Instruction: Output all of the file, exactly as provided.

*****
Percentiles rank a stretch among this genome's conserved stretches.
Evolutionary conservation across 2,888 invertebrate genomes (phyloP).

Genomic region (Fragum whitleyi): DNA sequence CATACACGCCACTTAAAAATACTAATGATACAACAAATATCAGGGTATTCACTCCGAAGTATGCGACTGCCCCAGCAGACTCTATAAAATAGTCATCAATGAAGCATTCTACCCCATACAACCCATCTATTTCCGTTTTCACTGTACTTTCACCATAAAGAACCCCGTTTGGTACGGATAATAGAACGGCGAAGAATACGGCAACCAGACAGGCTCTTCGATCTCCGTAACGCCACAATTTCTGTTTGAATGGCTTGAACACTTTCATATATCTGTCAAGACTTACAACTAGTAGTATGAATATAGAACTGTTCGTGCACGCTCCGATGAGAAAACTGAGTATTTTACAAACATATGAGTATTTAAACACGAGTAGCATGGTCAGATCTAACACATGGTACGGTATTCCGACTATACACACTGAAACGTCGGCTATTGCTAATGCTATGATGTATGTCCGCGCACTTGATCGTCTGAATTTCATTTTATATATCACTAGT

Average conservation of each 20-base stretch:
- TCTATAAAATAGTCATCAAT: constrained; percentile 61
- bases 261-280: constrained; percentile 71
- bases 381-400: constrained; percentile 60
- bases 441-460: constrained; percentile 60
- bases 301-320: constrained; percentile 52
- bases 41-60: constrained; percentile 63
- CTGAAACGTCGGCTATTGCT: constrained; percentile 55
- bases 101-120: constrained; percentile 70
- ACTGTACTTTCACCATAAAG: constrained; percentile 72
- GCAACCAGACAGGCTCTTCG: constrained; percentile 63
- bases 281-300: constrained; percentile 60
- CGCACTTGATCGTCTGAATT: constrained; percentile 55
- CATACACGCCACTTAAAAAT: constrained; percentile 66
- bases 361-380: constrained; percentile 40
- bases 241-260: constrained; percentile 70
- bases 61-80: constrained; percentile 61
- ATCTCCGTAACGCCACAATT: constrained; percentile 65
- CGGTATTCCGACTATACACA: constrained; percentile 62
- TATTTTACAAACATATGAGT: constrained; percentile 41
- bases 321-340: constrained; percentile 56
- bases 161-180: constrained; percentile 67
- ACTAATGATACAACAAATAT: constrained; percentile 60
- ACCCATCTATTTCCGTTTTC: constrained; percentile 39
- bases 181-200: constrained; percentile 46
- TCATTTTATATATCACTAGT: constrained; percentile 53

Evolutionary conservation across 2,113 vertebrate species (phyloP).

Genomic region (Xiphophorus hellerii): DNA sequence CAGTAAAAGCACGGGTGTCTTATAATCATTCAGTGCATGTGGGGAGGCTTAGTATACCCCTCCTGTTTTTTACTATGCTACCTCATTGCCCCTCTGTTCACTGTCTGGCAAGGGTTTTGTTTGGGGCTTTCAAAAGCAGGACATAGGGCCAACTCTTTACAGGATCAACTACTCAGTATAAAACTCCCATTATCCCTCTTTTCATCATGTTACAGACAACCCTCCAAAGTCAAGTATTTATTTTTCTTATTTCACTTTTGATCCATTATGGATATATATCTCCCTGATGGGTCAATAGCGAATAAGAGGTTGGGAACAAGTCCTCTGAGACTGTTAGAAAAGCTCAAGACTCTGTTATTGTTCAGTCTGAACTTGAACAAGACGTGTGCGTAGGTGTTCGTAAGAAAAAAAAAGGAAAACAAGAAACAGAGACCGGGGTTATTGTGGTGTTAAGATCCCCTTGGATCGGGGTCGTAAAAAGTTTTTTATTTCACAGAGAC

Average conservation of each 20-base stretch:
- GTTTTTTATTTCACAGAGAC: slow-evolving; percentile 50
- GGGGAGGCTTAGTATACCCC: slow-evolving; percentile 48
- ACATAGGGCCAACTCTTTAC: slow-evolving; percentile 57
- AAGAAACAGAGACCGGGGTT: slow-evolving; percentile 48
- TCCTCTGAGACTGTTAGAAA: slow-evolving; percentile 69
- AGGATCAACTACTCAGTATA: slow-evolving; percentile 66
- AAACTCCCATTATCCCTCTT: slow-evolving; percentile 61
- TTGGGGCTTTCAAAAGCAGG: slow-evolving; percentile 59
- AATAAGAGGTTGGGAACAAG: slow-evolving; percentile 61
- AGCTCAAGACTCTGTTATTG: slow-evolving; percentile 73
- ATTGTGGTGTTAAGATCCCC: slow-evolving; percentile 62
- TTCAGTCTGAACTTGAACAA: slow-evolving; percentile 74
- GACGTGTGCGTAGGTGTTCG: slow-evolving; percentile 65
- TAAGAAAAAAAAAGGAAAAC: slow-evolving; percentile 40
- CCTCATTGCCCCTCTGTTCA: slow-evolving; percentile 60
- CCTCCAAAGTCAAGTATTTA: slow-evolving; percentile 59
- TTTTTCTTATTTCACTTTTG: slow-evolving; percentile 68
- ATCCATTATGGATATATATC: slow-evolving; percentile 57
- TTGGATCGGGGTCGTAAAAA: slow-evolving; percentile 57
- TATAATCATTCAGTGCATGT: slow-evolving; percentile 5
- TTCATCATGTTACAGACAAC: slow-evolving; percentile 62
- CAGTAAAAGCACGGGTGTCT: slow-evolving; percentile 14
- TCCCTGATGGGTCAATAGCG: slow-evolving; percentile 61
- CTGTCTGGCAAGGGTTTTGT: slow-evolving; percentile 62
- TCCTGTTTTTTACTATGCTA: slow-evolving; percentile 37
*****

Percentiles rank a stretch among this genome's conserved stretches.
Evolutionary conservation across 2,888 invertebrate genomes (phyloP).

Genomic region (Fragum whitleyi): DNA sequence CATACACGCCACTTAAAAATACTAATGATACAACAAATATCAGGGTATTCACTCCGAAGTATGCGACTGCCCCAGCAGACTCTATAAAATAGTCATCAATGAAGCATTCTACCCCATACAACCCATCTATTTCCGTTTTCACTGTACTTTCACCATAAAGAACCCCGTTTGGTACGGATAATAGAACGGCGAAGAATACGGCAACCAGACAGGCTCTTCGATCTCCGTAACGCCACAATTTCTGTTTGAATGGCTTGAACACTTTCATATATCTGTCAAGACTTACAACTAGTAGTATGAATATAGAACTGTTCGTGCACGCTCCGATGAGAAAACTGAGTATTTTACAAACATATGAGTATTTAAACACGAGTAGCATGGTCAGATCTAACACATGGTACGGTATTCCGACTATACACACTGAAACGTCGGCTATTGCTAATGCTATGATGTATGTCCGCGCACTTGATCGTCTGAATTTCATTTTATATATCACTAGT

Average conservation of each 20-base stretch:
- TCTATAAAATAGTCATCAAT: constrained; percentile 61
- bases 261-280: constrained; percentile 71
- bases 381-400: constrained; percentile 60
- bases 441-460: constrained; percentile 60
- bases 301-320: constrained; percentile 52
- bases 41-60: constrained; percentile 63
- CTGAAACGTCGGCTATTGCT: constrained; percentile 55
- bases 101-120: constrained; percentile 70
- ACTGTACTTTCACCATAAAG: constrained; percentile 72
- GCAACCAGACAGGCTCTTCG: constrained; percentile 63
- bases 281-300: constrained; percentile 60
- CGCACTTGATCGTCTGAATT: constrained; percentile 55
- CATACACGCCACTTAAAAAT: constrained; percentile 66
- bases 361-380: constrained; percentile 40
- bases 241-260: constrained; percentile 70
- bases 61-80: constrained; percentile 61
- ATCTCCGTAACGCCACAATT: constrained; percentile 65
- CGGTATTCCGACTATACACA: constrained; percentile 62
- TATTTTACAAACATATGAGT: constrained; percentile 41
- bases 321-340: constrained; percentile 56
- bases 161-180: constrained; percentile 67
- ACTAATGATACAACAAATAT: constrained; percentile 60
- ACCCATCTATTTCCGTTTTC: constrained; percentile 39
- bases 181-200: constrained; percentile 46
- TCATTTTATATATCACTAGT: constrained; percentile 53

Evolutionary conservation across 2,113 vertebrate species (phyloP).

Genomic region (Xiphophorus hellerii): DNA sequence CAGTAAAAGCACGGGTGTCTTATAATCATTCAGTGCATGTGGGGAGGCTTAGTATACCCCTCCTGTTTTTTACTATGCTACCTCATTGCCCCTCTGTTCACTGTCTGGCAAGGGTTTTGTTTGGGGCTTTCAAAAGCAGGACATAGGGCCAACTCTTTACAGGATCAACTACTCAGTATAAAACTCCCATTATCCCTCTTTTCATCATGTTACAGACAACCCTCCAAAGTCAAGTATTTATTTTTCTTATTTCACTTTTGATCCATTATGGATATATATCTCCCTGATGGGTCAATAGCGAATAAGAGGTTGGGAACAAGTCCTCTGAGACTGTTAGAAAAGCTCAAGACTCTGTTATTGTTCAGTCTGAACTTGAACAAGACGTGTGCGTAGGTGTTCGTAAGAAAAAAAAAGGAAAACAAGAAACAGAGACCGGGGTTATTGTGGTGTTAAGATCCCCTTGGATCGGGGTCGTAAAAAGTTTTTTATTTCACAGAGAC

Average conservation of each 20-base stretch:
- GTTTTTTATTTCACAGAGAC: slow-evolving; percentile 50
- GGGGAGGCTTAGTATACCCC: slow-evolving; percentile 48
- ACATAGGGCCAACTCTTTAC: slow-evolving; percentile 57
- AAGAAACAGAGACCGGGGTT: slow-evolving; percentile 48
- TCCTCTGAGACTGTTAGAAA: slow-evolving; percentile 69
- AGGATCAACTACTCAGTATA: slow-evolving; percentile 66
- AAACTCCCATTATCCCTCTT: slow-evolving; percentile 61
- TTGGGGCTTTCAAAAGCAGG: slow-evolving; percentile 59
- AATAAGAGGTTGGGAACAAG: slow-evolving; percentile 61
- AGCTCAAGACTCTGTTATTG: slow-evolving; percentile 73
- ATTGTGGTGTTAAGATCCCC: slow-evolving; percentile 62
- TTCAGTCTGAACTTGAACAA: slow-evolving; percentile 74
- GACGTGTGCGTAGGTGTTCG: slow-evolving; percentile 65
- TAAGAAAAAAAAAGGAAAAC: slow-evolving; percentile 40
- CCTCATTGCCCCTCTGTTCA: slow-evolving; percentile 60
- CCTCCAAAGTCAAGTATTTA: slow-evolving; percentile 59
- TTTTTCTTATTTCACTTTTG: slow-evolving; percentile 68
- ATCCATTATGGATATATATC: slow-evolving; percentile 57
- TTGGATCGGGGTCGTAAAAA: slow-evolving; percentile 57
- TATAATCATTCAGTGCATGT: slow-evolving; percentile 5
- TTCATCATGTTACAGACAAC: slow-evolving; percentile 62
- CAGTAAAAGCACGGGTGTCT: slow-evolving; percentile 14
- TCCCTGATGGGTCAATAGCG: slow-evolving; percentile 61
- CTGTCTGGCAAGGGTTTTGT: slow-evolving; percentile 62
- TCCTGTTTTTTACTATGCTA: slow-evolving; percentile 37